Sign up for our complimentary
weekly e-journal

Main Newsletter
Mastery Series
Therapy Series
 
Bookmark and Share | Print Article | Items for the Week Previous | All Articles This Week | Next
This article originally posted 15 November, 2012 and appeared in  Type 1 DiabetesPathologyIssue 652

Stem Cell Breakthrough May Bring Us Closer to a Cure

In a breakthrough that signifies a move toward a cure for type 1 diabetes, Australian researchers have identified stem cells in the pancreas that can be turned into insulin-producing cells....

Advertisement

The finding may bring closer the day when people with type 1 diabetes will be able to produce their own insulin and not have to inject it.

In their paper, Dr. Ilia Banakh and Professor Len Harrison from the Walter and Eliza Hall Institute's division of Molecular Medicine, and colleagues, describe how they identified and isolated stem cells from the adult pancreas, and then developed a way to coax them into insulin-producing cells that can secrete insulin in response to glucose.

Harrison explains in a separate statement how there have been previous successes at generating insulin-producing cells in the adult pancreas from cells with "stem-like" features, but what excites him about this find is that Banakh has pinpointed "the cell of origin of the insulin-producing cells and shown that the number of these cells and their ability to turn into insulin-producing cells increases in response to pancreas injury."

The researchers worked first with cells in the "test tube," and then tested the method in mice:

"Insulin expression was maintained when tissue was transplanted within vascularised chambers into diabetic mice," they write.

The researchers believe their discovery provides further evidence that stem cells don't only occur in the embryo and means people with type 1 diabetes may one day be able to regenerate their own insulin-producing cells.

The finding means the potential to regenerate insulin-producing cells is present in all of us, even as adults, says Harrison, a clinician scientist whose work is recognized was conferred the Outstanding Contribution to Diabetes Award.

"In the long-term, we hope that people with type 1 diabetes might be able to regenerate their own insulin-producing cells. This would mean that they could make their own insulin and regain control of their blood glucose levels, curing their diabetes," declares Harrison, adding that, "Of course, this strategy will only work if we can devise ways to overcome the immune attack on the insulin-producing cells, that causes diabetes in the first place."

Funds from the JDRF, the National Health and Medical Research Council of Australia and the Victorian Government helped finance the study.

"Adult Pancreas Side Population Cells Expand after β Cell Injury and Are a Source of Insulin-Secreting Cells"; Banakh I, Gonez LJ, Sutherland RM, Naselli G, Harrison LC; PLoS ONE 7(11): e48977, published online 9 Nov 2012; DOI:10.1371/journal.pone.0048977;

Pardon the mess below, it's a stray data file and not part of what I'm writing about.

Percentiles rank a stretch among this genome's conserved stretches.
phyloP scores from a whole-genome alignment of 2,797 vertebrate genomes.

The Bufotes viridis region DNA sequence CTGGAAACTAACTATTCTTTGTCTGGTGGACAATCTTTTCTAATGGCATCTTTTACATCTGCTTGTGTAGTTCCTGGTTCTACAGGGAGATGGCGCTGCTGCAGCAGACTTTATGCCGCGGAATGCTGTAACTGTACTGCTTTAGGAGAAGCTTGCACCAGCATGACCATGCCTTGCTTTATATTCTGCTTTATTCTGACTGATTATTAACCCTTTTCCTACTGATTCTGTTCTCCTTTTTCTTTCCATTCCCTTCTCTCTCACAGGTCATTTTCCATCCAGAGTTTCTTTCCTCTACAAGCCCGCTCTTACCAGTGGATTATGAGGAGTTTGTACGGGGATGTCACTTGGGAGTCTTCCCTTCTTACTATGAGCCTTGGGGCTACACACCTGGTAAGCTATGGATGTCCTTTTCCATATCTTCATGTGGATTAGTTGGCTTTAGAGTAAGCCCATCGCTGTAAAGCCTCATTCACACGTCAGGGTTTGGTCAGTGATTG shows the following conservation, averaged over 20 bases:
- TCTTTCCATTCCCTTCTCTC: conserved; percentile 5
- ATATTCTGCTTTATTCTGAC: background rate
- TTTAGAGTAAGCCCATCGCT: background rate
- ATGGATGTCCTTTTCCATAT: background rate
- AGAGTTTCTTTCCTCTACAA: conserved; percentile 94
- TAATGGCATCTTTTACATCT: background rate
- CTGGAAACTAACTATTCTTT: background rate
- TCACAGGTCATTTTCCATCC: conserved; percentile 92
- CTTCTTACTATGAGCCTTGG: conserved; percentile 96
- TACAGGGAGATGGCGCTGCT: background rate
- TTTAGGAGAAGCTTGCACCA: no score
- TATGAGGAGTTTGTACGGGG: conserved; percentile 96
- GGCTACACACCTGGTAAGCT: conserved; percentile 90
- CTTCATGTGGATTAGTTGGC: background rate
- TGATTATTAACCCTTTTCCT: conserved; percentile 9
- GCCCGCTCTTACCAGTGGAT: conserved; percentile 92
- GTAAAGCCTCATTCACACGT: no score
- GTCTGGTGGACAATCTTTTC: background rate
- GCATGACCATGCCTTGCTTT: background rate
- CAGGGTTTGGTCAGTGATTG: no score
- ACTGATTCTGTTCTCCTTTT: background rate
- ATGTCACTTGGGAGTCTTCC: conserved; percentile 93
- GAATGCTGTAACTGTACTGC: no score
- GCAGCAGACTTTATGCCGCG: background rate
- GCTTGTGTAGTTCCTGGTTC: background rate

Advertisement


 

Bookmark and Share | Print | Category | Home

This article originally posted 15 November, 2012 and appeared in  Type 1 DiabetesPathologyIssue 652

Past five issues: Diabetes Clinical Mastery Series Issue 184 | Issue 724 | Diabetes Clinical Mastery Series Issue 183 | Issue 723 | Diabetes Clinical Mastery Series Issue 182 |

2014 Most Popular Articles:

Patient Handout: 7 Tips to Drop Excess Pounds with Diabetes
Posted April 04, 2014
Who Qualifies for Statin Treatment under the New Guidelines?
Posted March 27, 2014
Vitamin D's Effect on the Progression of Pre-type 1 Diabetes
Posted March 14, 2014
Updated Bolus Calculators for Diabetes Management
Posted March 20, 2014
A1C Is a Predictor of Clinical Outcomes Following Noncardiac Surgery
Posted March 14, 2014
Abdominal Fat Accumulation Prevented by Unsaturated Fat
Posted March 14, 2014
Evidence Shows Possible Benefit of Metformin and Glyburide Use in Pregnancy
Posted March 14, 2014
Surprising Trends in the Use of Antidiabetic Drugs
Posted March 27, 2014
Statin Side-effects Questioned
Posted March 20, 2014
Certain Complications of Obesity May Be Linked to Pollutants
Posted March 14, 2014

See more most popular…


Browse by Feature Writer & Article Category.
A. Lee Dellon, MD | Aaron I. Vinik, MD, PhD, FCP, MACP | Beverly Price | Charles W Martin, DD | Derek Lowe, PhD | Dr. Bernstein | Dr. Brian Jakes, Jr. | Dr. Fred Pescatore | Dr. Tom Burke, Ph.D | Eric S. Freedland | Evan D. Rosen | Ginger Kanzer-Lewis | Greg Milliger | Kristina Sandstedt | Laura Plunkett | Leonard Lipson, M.A. | Louis H. Philipson | Maria Emanuel Ryan, DDS, PhD | Marilyn Porter, RD, CDE | Melissa Diane Smith | Michael R. Cohen, RPh, MS, ScD, FASHP | Paul Chous, M.A., OD | Philip A. Wood PhD | R. Keith Campbell, Professor, B.Pharm, MBA, CDE | Sheri R. Colberg PhD | Sherri Shafer | Stanley Schwartz, MD, FACP, FACE | Steve Pohlit | Steven V. Edelman, M.D. | Timothy S. Hollingshead |
Advertisement

Cast Your Vote
Was the data release from CMS on Medicare payments a good idea?
CME/CE of the Week
Dr. Michael Miller, Dr. Sergio Fazio, and Dr. Roger Blumenthal

Category: Cardiology
Credits:
 1
Search Articles On Diabetes In Control